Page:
10 oficios que no existían hace 10 años

En enero pasado tuve ocasión de leer y guardar un artículo de Liz Ryan, redactora de Kiplinger.com, sobre trabajos, oficios en realidad, creados durante los últimos 10 años. De entre ellos destaca el de Community Manager, el de Director de Sostenibilidad, el de especialista SEO o el de Consultor Educativo. Aunque el artículo de Ryan no lo menciona, estoy seguro de que en paralelo ha habido otros 10 oficios que han desaparecido o están en proceso de hacerlo.

Pensemos que redes como Facebook, Twitter o Foursquare no existían hace 10 años. En cualquier caso os dejo con el artículo original, no vaya a ser que una traducción hecha con prisas haga perder matices


10 Jobs That Didn’t Exist 10 Years Ago

Thinking about a career change? For the best odds of snagging and hanging onto a job for the long haul, you’ll want to avoid professions on the decline in today’s economy (think bookbinders, textile workers and machine-tool operators) and focus on professions whose outlook is rosier (such as health care, financial analysis or social work).

Technology, cultural shifts and changing demographics combine to create new career fields all the time. Here are ten of our favorite new roles for 2011 and beyond, ones that didn’t even exist ten years ago:


Social Media/Online-Community Manager

Social media or online-community management is a field made possible and necessary by the gargantuan rise in social networking activity. Sites like Facebook serve 500 million (yep, that’s half a billion) users, who share personal and public messages, photos, videos, games and other experiences at a dizzying pace.

Social media strategists focus on building their employers’ or clients’ brands through the use of social media sites and tools, whereas online-community managers specialize in fostering user discussion and evangelism for the marketers they support. There is overlap between the two fields; one can manage social media tools without dabbling in online community, and vice versa, or the two functions can be combined in one group or person. What does a social media or online-community manager need to succeed? Essentials include great written communication skills, a sense of humor, empathy, a marketing background and lots of experience with social media tools (Facebook, Twitter and Youtube among them).

Telework Manager or Coordinator

You’ve heard of telecommuting? It’s called telework now, and it’s all the rage among small employers who want to stay nimble (plucking the best talent from across the country or around the globe and deploying people virtually, wherever they’re based) and large employers looking to shed office costs.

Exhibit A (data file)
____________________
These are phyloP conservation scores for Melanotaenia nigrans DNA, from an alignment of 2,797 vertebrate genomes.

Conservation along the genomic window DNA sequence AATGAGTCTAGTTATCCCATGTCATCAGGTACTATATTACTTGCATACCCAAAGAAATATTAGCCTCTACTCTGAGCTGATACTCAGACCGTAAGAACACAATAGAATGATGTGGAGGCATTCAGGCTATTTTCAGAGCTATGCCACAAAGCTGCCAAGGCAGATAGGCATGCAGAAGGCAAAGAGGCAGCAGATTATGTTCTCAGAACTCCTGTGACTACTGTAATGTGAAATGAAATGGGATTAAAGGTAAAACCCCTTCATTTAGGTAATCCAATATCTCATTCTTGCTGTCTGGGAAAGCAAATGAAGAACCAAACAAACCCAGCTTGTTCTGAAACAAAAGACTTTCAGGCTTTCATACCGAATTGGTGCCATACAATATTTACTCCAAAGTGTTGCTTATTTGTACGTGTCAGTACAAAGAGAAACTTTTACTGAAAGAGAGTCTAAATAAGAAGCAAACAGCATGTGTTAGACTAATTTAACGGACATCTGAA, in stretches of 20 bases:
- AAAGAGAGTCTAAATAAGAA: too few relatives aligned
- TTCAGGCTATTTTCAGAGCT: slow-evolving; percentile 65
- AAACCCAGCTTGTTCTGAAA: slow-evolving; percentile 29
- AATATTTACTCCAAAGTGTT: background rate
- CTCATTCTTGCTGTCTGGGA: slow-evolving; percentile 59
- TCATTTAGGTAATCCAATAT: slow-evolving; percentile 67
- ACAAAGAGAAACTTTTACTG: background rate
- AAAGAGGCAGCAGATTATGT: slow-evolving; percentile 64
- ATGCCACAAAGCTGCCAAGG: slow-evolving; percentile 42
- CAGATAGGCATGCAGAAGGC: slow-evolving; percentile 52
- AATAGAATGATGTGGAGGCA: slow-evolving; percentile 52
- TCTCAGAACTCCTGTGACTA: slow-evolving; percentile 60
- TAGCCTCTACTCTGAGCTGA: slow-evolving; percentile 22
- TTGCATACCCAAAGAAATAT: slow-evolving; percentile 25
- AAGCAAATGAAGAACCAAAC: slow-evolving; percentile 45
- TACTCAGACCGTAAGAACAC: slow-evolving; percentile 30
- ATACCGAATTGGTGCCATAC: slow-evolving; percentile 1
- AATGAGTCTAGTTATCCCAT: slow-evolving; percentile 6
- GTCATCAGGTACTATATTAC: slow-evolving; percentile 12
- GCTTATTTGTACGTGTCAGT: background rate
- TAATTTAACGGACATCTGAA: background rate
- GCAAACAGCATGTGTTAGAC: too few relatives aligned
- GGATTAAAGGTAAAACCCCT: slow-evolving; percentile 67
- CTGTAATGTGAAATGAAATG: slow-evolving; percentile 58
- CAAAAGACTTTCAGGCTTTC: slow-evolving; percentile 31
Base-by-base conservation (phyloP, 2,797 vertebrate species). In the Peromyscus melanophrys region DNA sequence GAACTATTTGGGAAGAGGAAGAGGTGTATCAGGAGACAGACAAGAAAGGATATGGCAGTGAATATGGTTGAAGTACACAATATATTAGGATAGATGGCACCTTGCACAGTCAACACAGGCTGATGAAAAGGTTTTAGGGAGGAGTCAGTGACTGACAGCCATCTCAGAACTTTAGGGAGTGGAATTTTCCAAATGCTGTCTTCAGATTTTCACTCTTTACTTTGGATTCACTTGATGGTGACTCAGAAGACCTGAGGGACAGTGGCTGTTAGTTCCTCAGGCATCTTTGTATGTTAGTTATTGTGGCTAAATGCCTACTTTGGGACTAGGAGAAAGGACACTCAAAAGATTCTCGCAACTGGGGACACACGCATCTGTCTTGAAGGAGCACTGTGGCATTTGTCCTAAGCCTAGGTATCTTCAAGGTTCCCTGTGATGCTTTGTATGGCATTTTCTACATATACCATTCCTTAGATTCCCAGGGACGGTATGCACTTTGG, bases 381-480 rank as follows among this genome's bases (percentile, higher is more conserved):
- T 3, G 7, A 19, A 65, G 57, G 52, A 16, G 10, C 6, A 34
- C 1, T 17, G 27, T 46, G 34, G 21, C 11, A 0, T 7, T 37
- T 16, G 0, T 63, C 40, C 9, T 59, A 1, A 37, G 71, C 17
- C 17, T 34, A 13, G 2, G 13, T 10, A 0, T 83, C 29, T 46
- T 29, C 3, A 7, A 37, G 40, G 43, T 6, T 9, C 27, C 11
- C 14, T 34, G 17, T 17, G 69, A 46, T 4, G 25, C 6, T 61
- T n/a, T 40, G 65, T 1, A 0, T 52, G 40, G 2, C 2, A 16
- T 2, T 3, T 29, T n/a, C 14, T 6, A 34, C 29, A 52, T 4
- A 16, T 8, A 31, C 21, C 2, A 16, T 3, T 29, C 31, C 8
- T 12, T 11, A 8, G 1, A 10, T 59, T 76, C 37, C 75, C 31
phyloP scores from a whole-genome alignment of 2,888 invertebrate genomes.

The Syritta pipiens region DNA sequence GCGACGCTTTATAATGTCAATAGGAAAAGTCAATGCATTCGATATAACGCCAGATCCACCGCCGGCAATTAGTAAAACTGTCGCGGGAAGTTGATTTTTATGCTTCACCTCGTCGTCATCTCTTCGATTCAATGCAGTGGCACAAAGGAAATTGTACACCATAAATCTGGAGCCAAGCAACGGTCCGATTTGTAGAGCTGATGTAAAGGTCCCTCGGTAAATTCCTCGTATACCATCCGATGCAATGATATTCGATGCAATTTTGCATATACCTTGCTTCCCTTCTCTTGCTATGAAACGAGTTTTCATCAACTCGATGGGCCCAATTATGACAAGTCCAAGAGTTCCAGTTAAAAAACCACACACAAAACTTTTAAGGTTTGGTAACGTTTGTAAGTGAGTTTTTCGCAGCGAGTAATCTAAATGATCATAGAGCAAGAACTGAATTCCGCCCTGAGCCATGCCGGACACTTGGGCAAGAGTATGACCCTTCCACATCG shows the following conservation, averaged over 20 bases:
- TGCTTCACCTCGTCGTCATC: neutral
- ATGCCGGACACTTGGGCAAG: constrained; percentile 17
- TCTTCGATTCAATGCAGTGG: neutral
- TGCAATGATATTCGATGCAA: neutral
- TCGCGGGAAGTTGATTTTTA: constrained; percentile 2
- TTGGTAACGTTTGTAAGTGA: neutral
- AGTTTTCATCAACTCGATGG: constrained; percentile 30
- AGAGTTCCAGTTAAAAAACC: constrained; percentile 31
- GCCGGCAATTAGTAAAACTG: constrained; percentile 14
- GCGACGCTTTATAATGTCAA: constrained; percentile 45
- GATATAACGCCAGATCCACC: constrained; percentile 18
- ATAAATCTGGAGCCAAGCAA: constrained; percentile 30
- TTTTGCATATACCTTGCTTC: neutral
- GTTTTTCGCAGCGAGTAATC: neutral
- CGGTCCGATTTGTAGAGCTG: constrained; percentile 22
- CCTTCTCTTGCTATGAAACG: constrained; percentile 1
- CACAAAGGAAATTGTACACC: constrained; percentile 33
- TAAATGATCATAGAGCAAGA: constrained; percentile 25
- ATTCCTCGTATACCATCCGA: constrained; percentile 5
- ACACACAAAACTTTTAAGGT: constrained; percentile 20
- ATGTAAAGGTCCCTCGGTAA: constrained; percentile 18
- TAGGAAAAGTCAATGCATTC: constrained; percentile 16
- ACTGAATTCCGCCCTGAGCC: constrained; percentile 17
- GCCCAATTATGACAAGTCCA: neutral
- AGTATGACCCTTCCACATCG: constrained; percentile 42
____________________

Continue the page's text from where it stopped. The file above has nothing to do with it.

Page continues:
Full-time or part-time telework program managers and coordinators manage the telework programs in place at their employers, resolving technical and communication issues that arise and writing policies to cover every imaginable telework-created sticky wicket. Telework program managers may oversee other programs, too. A recent Department of Commerce job listing for a combined telework/disabilities program manager offered a salary range of $89,033 – $136,771 — not bad at all for a job you can do from home (we’re assuming — the irony would be crushing, otherwise). Telework managers might report to HR, to IT or elsewhere in the organization, and can also exist at the regional or divisional level.

Sustainability Manager

What we now call a “corporate sustainability program” was once referred to simply as “recycling” and was often a very small part of someone’s job. These days, nearly all sizable corporations employ dedicated and highly qualified people to look after their sustainability programs, which can stop at recycling and waste reduction or can include supplier sustainability evaluation, carbon footprint issues associated with the business (I hope the sustainability manager’s office is close to the telework manager’s) and leadership in the areas of facilities design, green manufacturing and more. Bachelors’ and masters’ programs in environmental leadership and sustainability are booming and can include courses ranging from Energy Management to Creating a Sustainability Culture. The Web site Greenbiz.com surveyed corporate sustainability officers and found that VPs in the sustainability game are earning close to $200,000 per year.

Elder-Care Services Coordinator

An aging population and increasing interest in at-home or like-home care are factors in the growth of the elder-care services coordinator role, both at residential facilities and with insurance companies and health care organizations. People who understand gerontology and end-of-life issues, and who can stay on top of the moving target of health care regulation and follow developing trends in elder-care best practices would be well-suited to these roles. Empathy, follow-through and top-notch communication skills are also must-haves for prospective elder-care services coordinators, who may need advanced degrees in gerontology (the study of aging) or related areas.

Educational Consultant

Tutoring is an old field. But in its latest incarnation, educational consultants work with children and their families to get students into the educational environments best-suited to their learning needs. In sync with an increasing body of knowledge about the way individuals learn (and we don’t all learn the same way, in case you were wondering), the field of educational consulting provides kids and their parents with more information and better options for helping Timmy spell and helping Amber find a college where her gifts will shine. Educational consultants can work on their own, for larger firms or for educational institutions themselves, testing students and interviewing them and their families to help kids get the support they need.